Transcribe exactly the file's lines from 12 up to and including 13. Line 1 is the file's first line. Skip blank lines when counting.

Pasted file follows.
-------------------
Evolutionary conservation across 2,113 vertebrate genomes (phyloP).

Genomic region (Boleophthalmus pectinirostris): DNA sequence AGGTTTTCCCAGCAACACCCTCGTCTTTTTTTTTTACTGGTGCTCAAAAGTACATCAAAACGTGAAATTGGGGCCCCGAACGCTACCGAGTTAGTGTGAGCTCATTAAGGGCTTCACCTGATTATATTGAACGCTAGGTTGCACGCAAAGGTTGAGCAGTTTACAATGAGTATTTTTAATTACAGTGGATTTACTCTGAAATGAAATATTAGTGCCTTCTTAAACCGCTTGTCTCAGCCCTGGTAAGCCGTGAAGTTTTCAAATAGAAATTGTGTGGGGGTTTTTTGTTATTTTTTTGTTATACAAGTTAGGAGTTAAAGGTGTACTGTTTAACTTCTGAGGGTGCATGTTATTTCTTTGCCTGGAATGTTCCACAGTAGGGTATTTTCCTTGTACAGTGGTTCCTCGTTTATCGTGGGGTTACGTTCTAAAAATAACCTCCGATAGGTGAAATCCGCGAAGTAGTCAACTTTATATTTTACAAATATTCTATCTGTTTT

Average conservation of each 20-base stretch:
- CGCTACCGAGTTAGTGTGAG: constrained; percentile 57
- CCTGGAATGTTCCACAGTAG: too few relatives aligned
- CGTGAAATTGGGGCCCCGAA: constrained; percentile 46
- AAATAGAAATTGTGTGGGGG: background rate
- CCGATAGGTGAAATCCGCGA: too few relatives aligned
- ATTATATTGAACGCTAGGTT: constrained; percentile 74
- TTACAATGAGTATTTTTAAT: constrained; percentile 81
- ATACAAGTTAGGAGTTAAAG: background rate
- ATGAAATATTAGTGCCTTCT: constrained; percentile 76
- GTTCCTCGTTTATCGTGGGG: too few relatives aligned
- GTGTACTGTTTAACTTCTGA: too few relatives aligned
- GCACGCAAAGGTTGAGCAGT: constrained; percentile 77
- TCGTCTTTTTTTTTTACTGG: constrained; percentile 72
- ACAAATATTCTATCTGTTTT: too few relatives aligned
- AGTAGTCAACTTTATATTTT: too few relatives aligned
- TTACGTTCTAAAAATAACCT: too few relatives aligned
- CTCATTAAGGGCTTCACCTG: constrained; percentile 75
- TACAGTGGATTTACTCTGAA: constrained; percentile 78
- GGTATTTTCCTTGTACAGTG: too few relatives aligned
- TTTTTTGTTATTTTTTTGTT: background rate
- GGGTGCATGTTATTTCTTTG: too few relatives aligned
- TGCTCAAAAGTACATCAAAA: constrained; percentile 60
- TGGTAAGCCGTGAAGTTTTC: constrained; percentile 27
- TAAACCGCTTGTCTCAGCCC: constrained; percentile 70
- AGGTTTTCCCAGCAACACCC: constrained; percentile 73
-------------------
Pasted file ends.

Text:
- ATGAAATATTAGTGCCTTCT: constrained; percentile 76
- GTTCCTCGTTTATCGTGGGG: too few relatives aligned